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What was once a row of dilapidated docks, crab boats and salty fisherman, is now shaping up to be one of the Miami’s most valuable stretches of land, and most definitely, a soon-to-be sought after Miami neighborhood to live in. Worn out marine repairshops are slowly being replaced by some of Miami’s most trendy dining establishments and will soon welcome a completely reimagined Miami Riverfront.  Already under construction is the $300-plus-million River Landing Shops and Residences rising at 1480 NW North River Drive, the site of former Mahi Shrine Auditorium.

The 8.14-acre development is to include about 430,000 square feet of standard box retail (PublixT.J. MaxxRossWest Marine & Hobby Lobby) and restaurants, about 475 market-rate apartments in two towers, and parking for about 2,200 vehicles.

Joining the quest to revamp the River is the project at 444 SW Second Avenue. Originally dubbed “Nexus Riverside Central,” it was reintroduced last week as “The Miami Riverside Complex.” This development is slated to be three to four towers sporting a mix of residential, office, retail, and hotel space. To be developed by Miami-based Adler Group, the initial renderings proposed in 2016 were modified for the current submission with wider views of the water and a larger and more accessible public river-walk component.

In an attempt to embrace nature and the site’s river frontage, a broad, undulating walkway path will mimic the natural curve of the Miami River, and will offer clearer views of the Miami skyline. Similarly, the earlier proposed squared-faced buildings have been replaced with curving, organic lines of balconies accented with lush greenery looking out over the river and waterfront cafés.

Despite being accessible by both land and sea, the Miami River has long only been utilized for commercial fishing and cargo purposes. However, its docks are only a short boat ride from Miami’s hundreds of yacht equipped homes, sandbars & recreation, South Beach marinas and offers direct ocean access. This proposed influx of new restaurants and gorgeous vistas will undoubtedly make Riverside a new hot spot to live, work and play, as well as premiere real estate that won’t go unnoticed by investors.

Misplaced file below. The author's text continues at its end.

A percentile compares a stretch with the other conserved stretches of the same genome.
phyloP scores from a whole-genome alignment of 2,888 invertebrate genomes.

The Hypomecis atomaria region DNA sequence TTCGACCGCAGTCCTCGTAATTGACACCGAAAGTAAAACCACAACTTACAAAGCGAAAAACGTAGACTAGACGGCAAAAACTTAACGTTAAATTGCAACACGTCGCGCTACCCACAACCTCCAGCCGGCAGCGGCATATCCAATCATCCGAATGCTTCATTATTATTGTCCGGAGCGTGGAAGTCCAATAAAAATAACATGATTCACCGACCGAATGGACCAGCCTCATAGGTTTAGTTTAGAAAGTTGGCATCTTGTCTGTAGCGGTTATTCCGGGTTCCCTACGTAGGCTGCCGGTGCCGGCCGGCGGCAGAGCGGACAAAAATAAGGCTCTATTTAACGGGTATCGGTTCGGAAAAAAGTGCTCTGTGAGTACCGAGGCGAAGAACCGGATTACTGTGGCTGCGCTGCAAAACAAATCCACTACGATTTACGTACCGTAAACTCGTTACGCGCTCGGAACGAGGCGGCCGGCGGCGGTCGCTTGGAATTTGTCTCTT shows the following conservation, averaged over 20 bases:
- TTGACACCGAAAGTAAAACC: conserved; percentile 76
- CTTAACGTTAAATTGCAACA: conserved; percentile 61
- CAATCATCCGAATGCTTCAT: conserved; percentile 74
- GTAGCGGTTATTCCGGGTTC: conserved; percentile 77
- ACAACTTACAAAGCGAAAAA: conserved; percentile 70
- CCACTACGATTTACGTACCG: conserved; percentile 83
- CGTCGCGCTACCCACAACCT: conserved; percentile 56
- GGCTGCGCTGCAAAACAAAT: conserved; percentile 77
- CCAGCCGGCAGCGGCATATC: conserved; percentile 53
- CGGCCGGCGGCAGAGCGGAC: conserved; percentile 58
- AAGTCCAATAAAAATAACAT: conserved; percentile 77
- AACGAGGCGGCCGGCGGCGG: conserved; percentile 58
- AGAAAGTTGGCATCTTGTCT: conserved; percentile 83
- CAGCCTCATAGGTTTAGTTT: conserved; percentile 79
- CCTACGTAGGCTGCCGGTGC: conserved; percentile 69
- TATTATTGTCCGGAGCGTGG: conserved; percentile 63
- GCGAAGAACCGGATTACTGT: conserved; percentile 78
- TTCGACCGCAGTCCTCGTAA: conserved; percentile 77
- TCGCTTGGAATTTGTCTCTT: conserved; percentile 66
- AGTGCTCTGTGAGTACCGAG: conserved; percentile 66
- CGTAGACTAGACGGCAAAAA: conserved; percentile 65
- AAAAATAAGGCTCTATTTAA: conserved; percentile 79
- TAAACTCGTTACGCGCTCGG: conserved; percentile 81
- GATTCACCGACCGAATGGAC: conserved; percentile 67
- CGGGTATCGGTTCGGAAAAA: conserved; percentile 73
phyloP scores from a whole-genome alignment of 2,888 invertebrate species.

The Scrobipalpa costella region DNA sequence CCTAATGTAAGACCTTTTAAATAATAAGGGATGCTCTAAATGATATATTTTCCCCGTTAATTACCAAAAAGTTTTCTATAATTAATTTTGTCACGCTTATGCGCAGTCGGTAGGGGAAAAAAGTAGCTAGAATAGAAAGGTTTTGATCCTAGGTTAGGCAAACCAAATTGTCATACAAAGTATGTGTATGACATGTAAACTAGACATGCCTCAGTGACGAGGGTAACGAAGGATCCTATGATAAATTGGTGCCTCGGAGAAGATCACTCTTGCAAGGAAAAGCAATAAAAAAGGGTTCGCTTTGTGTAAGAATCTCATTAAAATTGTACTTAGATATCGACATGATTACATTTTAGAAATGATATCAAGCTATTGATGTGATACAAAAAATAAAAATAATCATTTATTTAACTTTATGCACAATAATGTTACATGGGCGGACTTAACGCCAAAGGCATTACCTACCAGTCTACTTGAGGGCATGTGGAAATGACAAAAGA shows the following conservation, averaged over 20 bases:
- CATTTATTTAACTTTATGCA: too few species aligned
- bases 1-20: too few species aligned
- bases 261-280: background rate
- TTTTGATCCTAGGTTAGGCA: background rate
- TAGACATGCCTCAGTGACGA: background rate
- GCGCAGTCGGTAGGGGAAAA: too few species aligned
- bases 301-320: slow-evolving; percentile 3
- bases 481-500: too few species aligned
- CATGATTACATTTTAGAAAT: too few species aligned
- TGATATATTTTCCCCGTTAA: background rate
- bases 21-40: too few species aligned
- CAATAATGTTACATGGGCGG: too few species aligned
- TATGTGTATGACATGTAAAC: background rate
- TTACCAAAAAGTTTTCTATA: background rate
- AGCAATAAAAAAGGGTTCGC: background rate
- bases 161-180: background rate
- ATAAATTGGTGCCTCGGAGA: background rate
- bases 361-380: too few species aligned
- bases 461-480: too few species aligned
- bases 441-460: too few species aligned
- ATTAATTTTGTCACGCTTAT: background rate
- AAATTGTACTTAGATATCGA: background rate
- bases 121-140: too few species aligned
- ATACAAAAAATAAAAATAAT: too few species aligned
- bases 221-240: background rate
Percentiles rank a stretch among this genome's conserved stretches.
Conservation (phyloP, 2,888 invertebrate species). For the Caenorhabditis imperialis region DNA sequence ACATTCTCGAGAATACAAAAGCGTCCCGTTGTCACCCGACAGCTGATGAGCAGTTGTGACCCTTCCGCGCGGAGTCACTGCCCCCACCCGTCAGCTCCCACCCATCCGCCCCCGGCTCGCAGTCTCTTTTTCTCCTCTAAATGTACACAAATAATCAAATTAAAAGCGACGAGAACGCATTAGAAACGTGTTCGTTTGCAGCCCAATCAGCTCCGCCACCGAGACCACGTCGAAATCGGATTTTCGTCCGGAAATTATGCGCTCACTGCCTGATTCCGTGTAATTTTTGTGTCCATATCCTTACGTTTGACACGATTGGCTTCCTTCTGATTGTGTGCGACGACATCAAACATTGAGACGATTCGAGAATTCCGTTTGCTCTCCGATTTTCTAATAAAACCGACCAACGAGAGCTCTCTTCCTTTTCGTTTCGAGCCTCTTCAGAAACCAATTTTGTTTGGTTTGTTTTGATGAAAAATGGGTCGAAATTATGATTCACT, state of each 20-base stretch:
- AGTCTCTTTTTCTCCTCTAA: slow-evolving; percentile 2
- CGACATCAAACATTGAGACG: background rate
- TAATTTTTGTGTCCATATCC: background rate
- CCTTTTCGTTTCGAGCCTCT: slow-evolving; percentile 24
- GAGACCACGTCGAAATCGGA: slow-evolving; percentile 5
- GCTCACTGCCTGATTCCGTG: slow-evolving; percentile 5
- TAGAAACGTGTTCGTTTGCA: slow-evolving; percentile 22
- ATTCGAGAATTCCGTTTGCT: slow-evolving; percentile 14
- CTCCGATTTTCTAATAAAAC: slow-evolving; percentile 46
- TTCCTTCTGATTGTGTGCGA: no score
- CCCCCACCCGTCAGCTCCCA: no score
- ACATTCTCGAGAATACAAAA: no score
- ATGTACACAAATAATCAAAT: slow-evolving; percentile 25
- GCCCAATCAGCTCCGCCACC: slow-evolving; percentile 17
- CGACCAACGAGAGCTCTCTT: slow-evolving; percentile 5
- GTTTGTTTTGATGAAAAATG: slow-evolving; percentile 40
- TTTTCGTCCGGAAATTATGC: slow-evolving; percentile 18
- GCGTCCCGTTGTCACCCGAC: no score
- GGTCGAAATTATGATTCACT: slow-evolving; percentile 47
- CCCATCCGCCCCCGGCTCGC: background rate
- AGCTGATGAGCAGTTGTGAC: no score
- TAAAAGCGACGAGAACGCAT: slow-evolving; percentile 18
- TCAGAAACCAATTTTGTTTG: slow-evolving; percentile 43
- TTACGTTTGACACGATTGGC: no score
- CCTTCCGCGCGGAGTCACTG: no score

Ross Miami recently published a report, which showed that Miami luxury condos with water-views can command prices up to double than those without the view. We can also predict this will bring more value to the already existing residential homes and condo high-rises that have been sitting adjacent to what some considered one of the unfortunate plights of downtown Miami.

Although plans have already gained the approval of the Miami River Commission’s Urban Infill and Greenways Subcommittee earlier this week, the public will have the ultimate choice whether to vote for or against the proposed developments. Come November, residents will be the ones responsible to give the green light for the City to transfer the land they currently control to the developers and ultimately decide just how big Miami’s Riverfront will grow.

I think that the Miami River and Stiltsville are two of Miami’s most undervalued treasures. While tourists and locals flock to South Beach, the beaches, Lincoln Road and shop until they drop at Aventura Mall, Stiltsville and the Miami River offer some true flavor and history of the Magic City.

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